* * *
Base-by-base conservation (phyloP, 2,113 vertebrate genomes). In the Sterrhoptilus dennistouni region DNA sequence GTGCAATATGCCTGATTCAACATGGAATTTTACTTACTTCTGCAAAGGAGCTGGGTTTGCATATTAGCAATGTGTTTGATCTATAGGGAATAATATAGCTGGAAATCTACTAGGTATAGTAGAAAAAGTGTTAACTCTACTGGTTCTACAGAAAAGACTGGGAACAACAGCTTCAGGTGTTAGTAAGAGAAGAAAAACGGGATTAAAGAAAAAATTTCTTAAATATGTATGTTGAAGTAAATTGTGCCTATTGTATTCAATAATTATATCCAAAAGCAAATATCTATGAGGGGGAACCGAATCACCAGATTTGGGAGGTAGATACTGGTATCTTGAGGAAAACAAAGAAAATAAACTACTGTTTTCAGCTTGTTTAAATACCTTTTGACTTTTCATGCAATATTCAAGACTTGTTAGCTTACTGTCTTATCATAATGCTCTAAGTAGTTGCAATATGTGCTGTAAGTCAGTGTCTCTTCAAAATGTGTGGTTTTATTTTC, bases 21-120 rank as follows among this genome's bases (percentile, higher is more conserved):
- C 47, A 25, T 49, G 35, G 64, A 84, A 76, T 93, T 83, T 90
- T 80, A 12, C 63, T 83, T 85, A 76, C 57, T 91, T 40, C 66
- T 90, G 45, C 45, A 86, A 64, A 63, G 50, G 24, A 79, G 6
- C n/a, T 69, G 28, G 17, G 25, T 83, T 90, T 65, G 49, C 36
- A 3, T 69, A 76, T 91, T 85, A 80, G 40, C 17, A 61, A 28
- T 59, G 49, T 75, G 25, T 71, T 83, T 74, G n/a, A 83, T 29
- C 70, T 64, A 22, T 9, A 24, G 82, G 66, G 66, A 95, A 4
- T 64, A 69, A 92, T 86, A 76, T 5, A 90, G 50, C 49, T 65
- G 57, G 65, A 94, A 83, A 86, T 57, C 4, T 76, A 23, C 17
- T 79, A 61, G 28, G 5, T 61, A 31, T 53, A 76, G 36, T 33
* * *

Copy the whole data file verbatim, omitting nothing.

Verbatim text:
Base-by-base conservation (phyloP, 2,113 vertebrate genomes). In the Sterrhoptilus dennistouni region DNA sequence GTGCAATATGCCTGATTCAACATGGAATTTTACTTACTTCTGCAAAGGAGCTGGGTTTGCATATTAGCAATGTGTTTGATCTATAGGGAATAATATAGCTGGAAATCTACTAGGTATAGTAGAAAAAGTGTTAACTCTACTGGTTCTACAGAAAAGACTGGGAACAACAGCTTCAGGTGTTAGTAAGAGAAGAAAAACGGGATTAAAGAAAAAATTTCTTAAATATGTATGTTGAAGTAAATTGTGCCTATTGTATTCAATAATTATATCCAAAAGCAAATATCTATGAGGGGGAACCGAATCACCAGATTTGGGAGGTAGATACTGGTATCTTGAGGAAAACAAAGAAAATAAACTACTGTTTTCAGCTTGTTTAAATACCTTTTGACTTTTCATGCAATATTCAAGACTTGTTAGCTTACTGTCTTATCATAATGCTCTAAGTAGTTGCAATATGTGCTGTAAGTCAGTGTCTCTTCAAAATGTGTGGTTTTATTTTC, bases 21-120 rank as follows among this genome's bases (percentile, higher is more conserved):
- C 47, A 25, T 49, G 35, G 64, A 84, A 76, T 93, T 83, T 90
- T 80, A 12, C 63, T 83, T 85, A 76, C 57, T 91, T 40, C 66
- T 90, G 45, C 45, A 86, A 64, A 63, G 50, G 24, A 79, G 6
- C n/a, T 69, G 28, G 17, G 25, T 83, T 90, T 65, G 49, C 36
- A 3, T 69, A 76, T 91, T 85, A 80, G 40, C 17, A 61, A 28
- T 59, G 49, T 75, G 25, T 71, T 83, T 74, G n/a, A 83, T 29
- C 70, T 64, A 22, T 9, A 24, G 82, G 66, G 66, A 95, A 4
- T 64, A 69, A 92, T 86, A 76, T 5, A 90, G 50, C 49, T 65
- G 57, G 65, A 94, A 83, A 86, T 57, C 4, T 76, A 23, C 17
- T 79, A 61, G 28, G 5, T 61, A 31, T 53, A 76, G 36, T 33